April 15, 2014

Why Nest Protect Reporting an Emergency Filled Me With Comfort

/via https://twitter.com/louisgray/status/456120763343327232

This morning, my Nexus 5 chirped with a notification I hadn't seen before. While I was at the office, my Nest application was telling me, in no uncertain terms, that there was an Emergency in the kitchen at home. There was smoke, and the alarm from our Nest Protect smoke alarm was sounding. I called home quickly, and my wife told me, embarrassed, there was simply a small issue with the microwave, and all was fine.

While getting alerted to something you can't immediately do something about is no doubt unsettling, it's also reassuring - especially when you consider the alternative (and status quo) is to not be notified until you come home and your house is ash. The Nest Protect alarm correctly detected smoke, communicated (in English) what the problem was, and notified me immediately on a device I always have with me. And as my wife confirmed, the device was being quite direct with her. "There's smoke in the kitchen," was the message from all our devices around the house.

I Can See Status of My 4 Nest Protects from My Phone

Prior to Google's acquisition of Nest in January, I had purchased four Nest Protect smoke alarms in December, to start an upgrade that felt long overdue. As is recommended by code, our home has smoke detectors in just about every room, and their ancient look and behavior, matched only by their limited abilities and nuisances when functioning, give us something of a love/hate relationship. Their every noisy chirp when batteries ran low had us racing from corner to corner in the house, trying to track down the decaying device, and their overreactions to burnt toast or anything else had us all too eager to leave them simply disconnected - which was no good.

So I was more than happy to take down four of the dusty beige models with no personality and start putting Protects in their place. With a little setup, each of the new devices connected, by Wifi, to one another, and they now hang quietly in our major traffic areas, waiting for any hint of trouble. And one perk, which few talk about, is the Protects' ability to function as a nightlight - providing illumination in near darkness, invaluable for the quiet tiptoeing in the hallways, past sleeping children at night.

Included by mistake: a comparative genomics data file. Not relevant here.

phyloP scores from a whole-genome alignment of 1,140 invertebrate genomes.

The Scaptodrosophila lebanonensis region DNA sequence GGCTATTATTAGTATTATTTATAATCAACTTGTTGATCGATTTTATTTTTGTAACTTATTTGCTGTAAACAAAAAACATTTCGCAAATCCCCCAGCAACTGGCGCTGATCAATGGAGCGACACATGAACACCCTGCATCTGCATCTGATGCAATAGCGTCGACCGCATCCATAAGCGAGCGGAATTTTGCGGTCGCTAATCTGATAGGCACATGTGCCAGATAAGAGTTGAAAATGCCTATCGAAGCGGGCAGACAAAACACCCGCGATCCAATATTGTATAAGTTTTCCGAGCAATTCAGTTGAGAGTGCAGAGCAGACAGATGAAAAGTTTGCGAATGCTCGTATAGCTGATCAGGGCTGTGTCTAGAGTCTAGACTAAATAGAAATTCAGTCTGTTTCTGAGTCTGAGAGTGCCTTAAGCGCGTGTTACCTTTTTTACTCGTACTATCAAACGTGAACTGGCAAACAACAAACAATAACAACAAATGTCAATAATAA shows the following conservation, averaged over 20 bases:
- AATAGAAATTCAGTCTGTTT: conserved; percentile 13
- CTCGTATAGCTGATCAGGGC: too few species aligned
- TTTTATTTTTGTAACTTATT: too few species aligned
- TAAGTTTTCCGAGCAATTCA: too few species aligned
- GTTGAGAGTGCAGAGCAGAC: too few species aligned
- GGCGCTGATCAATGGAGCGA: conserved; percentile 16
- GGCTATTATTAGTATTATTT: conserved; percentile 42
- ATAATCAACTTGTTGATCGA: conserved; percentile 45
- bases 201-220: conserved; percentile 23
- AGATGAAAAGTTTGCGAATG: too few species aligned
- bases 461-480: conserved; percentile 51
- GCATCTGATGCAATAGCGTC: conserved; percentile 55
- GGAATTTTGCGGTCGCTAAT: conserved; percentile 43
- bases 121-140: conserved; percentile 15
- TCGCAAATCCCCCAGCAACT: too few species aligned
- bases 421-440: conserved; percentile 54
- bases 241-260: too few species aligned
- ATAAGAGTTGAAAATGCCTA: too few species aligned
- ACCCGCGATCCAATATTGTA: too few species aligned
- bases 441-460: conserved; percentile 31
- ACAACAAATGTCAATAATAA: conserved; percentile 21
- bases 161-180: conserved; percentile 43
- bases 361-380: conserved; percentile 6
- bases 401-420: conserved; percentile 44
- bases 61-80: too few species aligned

Adding the Protects to our home in December seemed like a logical move after getting the Thermostat last year. And while they don't see as much activity as the Thermostat, which is constantly keeping our temperature in check, it's comforting to see their current status in the app, and know that all is well.

Today's "Emergency" was quickly resolved, and I got another update.

There's not much to be excited about when it comes to the world of smoke detectors. But as Nest said when they first introduced the Protect series of smoke alarms, "Safety shouldn't be annoying." Too often, people end up in the same situation we had been, where the alarms in their homes were sitting to the side, with batteries out, or batteries had simply gone out and were useless shells - doing nothing to ensure the safety of the people who needed them to work.

Like Sonos, you can view the status and manage any of the devices by name - usually tied to their location. As we placed Protects in my electronics-heavy office, the hallway between my kids' bedrooms, the kitchen and our living room, it's easy to know which device is following status of each location, and in times of assumed crisis, they work in concert to let you know an action has to be taken.

There's really two ways to do smoke alarms: The old way and the Nest way. Every older smoke alarm in my home is now assumed to be a liability, waiting for its time to be replaced. They don't talk my language, they don't look good, and they aren't equipped for this gadget-centric age. I've never gotten a notification from my older alarms, and I never will. Today's alert - even if it was a small one - confirmed that going with Nest was a good idea. And whether you think I'm biased because I work at Google, and can now count the Nest team as colleagues, consider I paid full retail for these devices (including the thermostat), and did so without any knowledge of an impending buy. That they're now working on our team is actually pretty cool. It's always good to have smart software impact my life.

Disclosures: Nest, as mentioned, is a subsidiary of Google, where I work. I purchased the devices prior to the acquisition, and haven't gotten any kind of discount or any favors for being on the same team now. I just have a bias in favor of products that work well.

April 14, 2014

Automatic Takes On My Driving Data, Says Slow Down